Saturday, April 16, 2011

RIP: Bill Cook

Indiana lost its wealthiest and most generous citizen yesterday, Bloomington's Bill Cook (80), founder of the Cook Group, a manufacturer of medical devices. Cook's investment in the French Lick Resort Hotel and the West Baden Springs Hotel saved those architectural marvels for posterity. He gave very generously to IU and other universities. Most recently, he plowed more than $7 million into the old Centrum building on Indianapolis' near northside. Cook died on the eve of a grand opening gala for the renovated Indiana Landmarks Center previously scheduled for this evening. "As luck would have, Cheri and I were able to have dinner with Bill and Gayle Cook in the newly renovated Old Centrum building just last Saturday," Gov. Mitch Daniels said in a statement on Cook's passing. "I'll always remember that bit of good fortune, as I will always remember this legendary Hoosier." Cook will definitely be missed. Unlike the states other billionaires, he didn't have his hand out all the time asking for public subsidies to enrich himself or threatening to move his business out-of-state if his company wasn't given special tax breaks. Instead, he was always looking for ways to help other Hoosiers with the wealth he and his wife were fortunate to accumulate from their family business.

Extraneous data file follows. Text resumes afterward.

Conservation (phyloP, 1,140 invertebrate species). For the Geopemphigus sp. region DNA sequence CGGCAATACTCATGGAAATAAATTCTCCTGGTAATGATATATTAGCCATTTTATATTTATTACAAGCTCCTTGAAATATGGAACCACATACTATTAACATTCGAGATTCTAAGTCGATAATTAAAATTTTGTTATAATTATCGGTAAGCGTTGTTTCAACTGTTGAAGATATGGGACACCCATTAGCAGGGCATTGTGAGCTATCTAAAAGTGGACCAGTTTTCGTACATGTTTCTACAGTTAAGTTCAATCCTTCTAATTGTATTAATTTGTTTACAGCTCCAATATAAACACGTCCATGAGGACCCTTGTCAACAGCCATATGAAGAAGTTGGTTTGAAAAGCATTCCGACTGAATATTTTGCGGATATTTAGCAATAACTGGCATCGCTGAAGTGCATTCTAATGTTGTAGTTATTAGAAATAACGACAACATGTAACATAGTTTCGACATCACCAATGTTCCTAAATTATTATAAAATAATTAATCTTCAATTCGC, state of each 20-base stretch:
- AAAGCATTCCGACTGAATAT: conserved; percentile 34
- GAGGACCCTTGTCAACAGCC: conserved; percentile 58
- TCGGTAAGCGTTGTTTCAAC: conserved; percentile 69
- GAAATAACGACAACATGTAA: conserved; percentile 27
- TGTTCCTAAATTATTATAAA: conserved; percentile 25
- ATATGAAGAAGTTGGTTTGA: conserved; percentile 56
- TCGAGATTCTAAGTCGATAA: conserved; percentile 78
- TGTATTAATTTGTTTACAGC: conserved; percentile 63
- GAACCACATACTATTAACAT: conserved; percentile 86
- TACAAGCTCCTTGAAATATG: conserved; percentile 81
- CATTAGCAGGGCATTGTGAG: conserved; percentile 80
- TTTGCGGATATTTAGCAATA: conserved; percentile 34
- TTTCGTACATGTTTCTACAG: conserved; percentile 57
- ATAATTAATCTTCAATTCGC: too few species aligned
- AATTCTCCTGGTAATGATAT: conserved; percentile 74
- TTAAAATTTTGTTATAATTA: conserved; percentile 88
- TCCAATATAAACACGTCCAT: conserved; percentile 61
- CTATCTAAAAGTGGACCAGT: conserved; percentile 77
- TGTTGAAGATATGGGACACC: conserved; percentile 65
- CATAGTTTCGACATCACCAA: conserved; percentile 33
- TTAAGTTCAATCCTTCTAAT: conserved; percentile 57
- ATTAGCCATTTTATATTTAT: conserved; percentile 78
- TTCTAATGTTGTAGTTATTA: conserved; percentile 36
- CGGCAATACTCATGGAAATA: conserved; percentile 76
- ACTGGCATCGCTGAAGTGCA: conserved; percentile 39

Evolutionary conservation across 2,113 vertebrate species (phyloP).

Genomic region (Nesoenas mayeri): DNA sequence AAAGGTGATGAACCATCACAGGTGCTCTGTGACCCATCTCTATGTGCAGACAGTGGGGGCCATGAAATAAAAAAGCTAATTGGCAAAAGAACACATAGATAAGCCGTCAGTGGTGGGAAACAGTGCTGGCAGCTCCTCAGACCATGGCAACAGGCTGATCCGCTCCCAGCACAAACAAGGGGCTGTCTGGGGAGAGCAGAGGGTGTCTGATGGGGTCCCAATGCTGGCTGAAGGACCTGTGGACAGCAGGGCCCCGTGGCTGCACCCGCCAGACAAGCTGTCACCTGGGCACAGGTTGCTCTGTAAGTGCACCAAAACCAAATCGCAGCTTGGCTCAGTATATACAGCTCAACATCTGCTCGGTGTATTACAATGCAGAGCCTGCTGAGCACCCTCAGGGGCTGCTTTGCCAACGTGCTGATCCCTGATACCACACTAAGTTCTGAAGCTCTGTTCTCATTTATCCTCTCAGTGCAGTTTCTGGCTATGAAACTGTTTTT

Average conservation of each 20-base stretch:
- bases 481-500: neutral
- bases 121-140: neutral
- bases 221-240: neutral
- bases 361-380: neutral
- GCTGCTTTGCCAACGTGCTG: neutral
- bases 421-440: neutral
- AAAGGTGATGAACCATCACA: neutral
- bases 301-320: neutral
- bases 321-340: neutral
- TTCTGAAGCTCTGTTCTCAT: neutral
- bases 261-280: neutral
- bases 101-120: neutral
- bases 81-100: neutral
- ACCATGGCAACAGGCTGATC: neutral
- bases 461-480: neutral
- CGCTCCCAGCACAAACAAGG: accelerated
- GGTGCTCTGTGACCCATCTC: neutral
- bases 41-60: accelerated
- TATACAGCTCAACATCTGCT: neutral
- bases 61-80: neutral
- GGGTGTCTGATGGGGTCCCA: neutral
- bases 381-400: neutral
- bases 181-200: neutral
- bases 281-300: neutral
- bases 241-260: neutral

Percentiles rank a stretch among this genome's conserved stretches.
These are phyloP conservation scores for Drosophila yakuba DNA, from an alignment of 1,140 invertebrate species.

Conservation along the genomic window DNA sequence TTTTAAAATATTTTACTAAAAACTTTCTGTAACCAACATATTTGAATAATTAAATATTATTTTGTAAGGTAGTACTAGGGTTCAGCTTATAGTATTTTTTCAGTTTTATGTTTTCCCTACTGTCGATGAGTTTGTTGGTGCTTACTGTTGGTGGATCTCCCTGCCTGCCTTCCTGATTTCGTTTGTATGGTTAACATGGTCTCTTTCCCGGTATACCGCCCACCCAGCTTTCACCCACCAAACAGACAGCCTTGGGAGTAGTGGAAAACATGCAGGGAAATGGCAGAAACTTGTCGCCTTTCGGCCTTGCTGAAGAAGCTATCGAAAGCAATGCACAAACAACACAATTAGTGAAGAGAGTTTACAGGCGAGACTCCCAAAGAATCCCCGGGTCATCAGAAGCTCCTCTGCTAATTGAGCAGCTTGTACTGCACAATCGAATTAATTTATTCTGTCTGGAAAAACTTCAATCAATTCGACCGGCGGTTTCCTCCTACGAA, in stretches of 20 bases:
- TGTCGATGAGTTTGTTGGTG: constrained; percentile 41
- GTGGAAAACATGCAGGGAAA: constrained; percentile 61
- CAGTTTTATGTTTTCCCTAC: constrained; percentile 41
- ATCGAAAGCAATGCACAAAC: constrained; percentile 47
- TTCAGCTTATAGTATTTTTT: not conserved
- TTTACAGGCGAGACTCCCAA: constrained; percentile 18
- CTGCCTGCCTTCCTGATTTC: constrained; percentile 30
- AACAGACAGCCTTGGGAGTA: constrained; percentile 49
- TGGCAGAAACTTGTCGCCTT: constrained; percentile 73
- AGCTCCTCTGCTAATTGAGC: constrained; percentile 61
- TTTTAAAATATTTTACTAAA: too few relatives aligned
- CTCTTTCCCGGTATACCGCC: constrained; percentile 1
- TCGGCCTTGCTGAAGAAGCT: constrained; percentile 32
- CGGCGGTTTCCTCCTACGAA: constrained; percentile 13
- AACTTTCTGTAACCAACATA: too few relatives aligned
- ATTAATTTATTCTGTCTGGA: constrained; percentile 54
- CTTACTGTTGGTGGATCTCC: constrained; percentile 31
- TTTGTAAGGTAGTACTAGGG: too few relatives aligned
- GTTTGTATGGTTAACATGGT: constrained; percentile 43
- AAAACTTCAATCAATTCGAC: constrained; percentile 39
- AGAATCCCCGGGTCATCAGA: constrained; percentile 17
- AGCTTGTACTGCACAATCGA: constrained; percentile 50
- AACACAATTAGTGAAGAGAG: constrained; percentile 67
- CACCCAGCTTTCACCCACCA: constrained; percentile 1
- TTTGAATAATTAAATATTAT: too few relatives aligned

M Theory said...

My friend David Scott, an inner city street minister, met Mr. Cook just a couple days ago at the Centrum. He wanted to help set up meetings for Dave to help with his work. Up to the end, he was motivated to use his position to help others.

LA Sunset said...

Speaking from direct experience, his products were top of the line. They accounted for the saving of many lives and have improved the health of many people, along the way.

Empires start with a good idea and the freedom to implement that idea. They start small and are allowed to grow as the market allows. This is how Cook built his empire.

interestedparty said...

This man spoke at my son's IU winter graduation in about 2000. At the time I did not fully know who he was. His manner was unassuming but very inspirational. I also know a smart young person who worked for one of his enterprises in Bloomington for abut two years after graduation. The division did very well and was an attractive buy for a major pharma company. Mr. Cook told the workers that they had been the reason for the company's success and attractiveness and therefore he wanted to reward them for a job well done. They all got generous shares of the proceeds and my young friend used hers for a down payment on a house. The pharma is still located in Indiana, so I am thinking Mr. Cook may have been responsible for that, too, and helped stem Indiana's brain drain.